RESEARCH AND SCHOLARSHIP

My research agenda has two strands that converge in praxis, one that focuses on development theory, and another that focuses on pedagogy. I believe that if we think critically about development, then we are compelled to think differently about the manner and aims of our teaching. My primary research projects at this time are as follows:

From Self-Authorship to Self-Definition: Black feminist thought in neo-liberal times

At stake in this study is the daunting question of whether intellectuals of Color have contributed, and are continuing to contribute, to contemporary projects of adult development. I am seeking to disrupt and decolonize development theory by revisiting and rethinking intellectual genealogies, bringing to the center ‘theory in the flesh’ of people of Color, with an eye toward the ways this tradition should inform contemporary projects of human agency, specifically, the rites of passage into self-definition.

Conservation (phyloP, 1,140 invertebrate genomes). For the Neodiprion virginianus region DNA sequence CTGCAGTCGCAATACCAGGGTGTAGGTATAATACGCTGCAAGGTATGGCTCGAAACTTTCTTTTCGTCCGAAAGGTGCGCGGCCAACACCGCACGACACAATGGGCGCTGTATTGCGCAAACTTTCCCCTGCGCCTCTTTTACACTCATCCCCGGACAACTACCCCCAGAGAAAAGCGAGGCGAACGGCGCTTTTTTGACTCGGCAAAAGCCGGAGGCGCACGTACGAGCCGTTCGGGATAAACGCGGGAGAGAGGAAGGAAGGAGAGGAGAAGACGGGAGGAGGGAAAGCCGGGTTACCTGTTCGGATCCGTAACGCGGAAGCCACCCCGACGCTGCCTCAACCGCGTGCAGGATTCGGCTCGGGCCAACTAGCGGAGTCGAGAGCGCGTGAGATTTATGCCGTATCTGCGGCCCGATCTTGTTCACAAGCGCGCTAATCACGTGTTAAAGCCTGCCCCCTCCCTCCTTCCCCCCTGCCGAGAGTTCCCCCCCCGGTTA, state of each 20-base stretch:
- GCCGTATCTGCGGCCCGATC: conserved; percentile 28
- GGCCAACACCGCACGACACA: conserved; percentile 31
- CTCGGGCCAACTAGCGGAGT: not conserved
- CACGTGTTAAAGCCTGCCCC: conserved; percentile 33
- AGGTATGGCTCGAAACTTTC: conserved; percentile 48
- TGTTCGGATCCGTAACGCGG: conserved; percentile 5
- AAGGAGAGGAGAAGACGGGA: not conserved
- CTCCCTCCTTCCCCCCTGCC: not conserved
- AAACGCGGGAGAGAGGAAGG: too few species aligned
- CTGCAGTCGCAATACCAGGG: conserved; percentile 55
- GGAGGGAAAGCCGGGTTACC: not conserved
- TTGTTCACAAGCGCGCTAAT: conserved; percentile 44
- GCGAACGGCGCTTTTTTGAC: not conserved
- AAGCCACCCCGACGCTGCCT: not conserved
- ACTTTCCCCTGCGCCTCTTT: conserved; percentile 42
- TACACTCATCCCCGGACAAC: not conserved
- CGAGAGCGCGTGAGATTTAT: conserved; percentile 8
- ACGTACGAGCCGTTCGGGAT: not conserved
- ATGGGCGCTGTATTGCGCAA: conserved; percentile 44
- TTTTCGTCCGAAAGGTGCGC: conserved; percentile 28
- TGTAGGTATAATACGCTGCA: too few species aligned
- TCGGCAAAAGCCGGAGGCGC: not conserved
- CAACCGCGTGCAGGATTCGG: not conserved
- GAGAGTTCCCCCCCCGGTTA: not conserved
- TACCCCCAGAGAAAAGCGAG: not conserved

Taking up Space: The promise of radical subjectivity

When the presence of bodies of color are staged for educative purposes, they usher in disruption and possibility. How do educators of color determine our legitimacy, unseat colonizing scripts (whiteness in the classroom), all while retaining joy? These are fundamental questions to Black livelihood. Unpacking this conundrum and laborious task, this paper builds on the work of Brown, Carducci, and Kuby (2014) to explore the disruptive possibilities of radical subjectivity.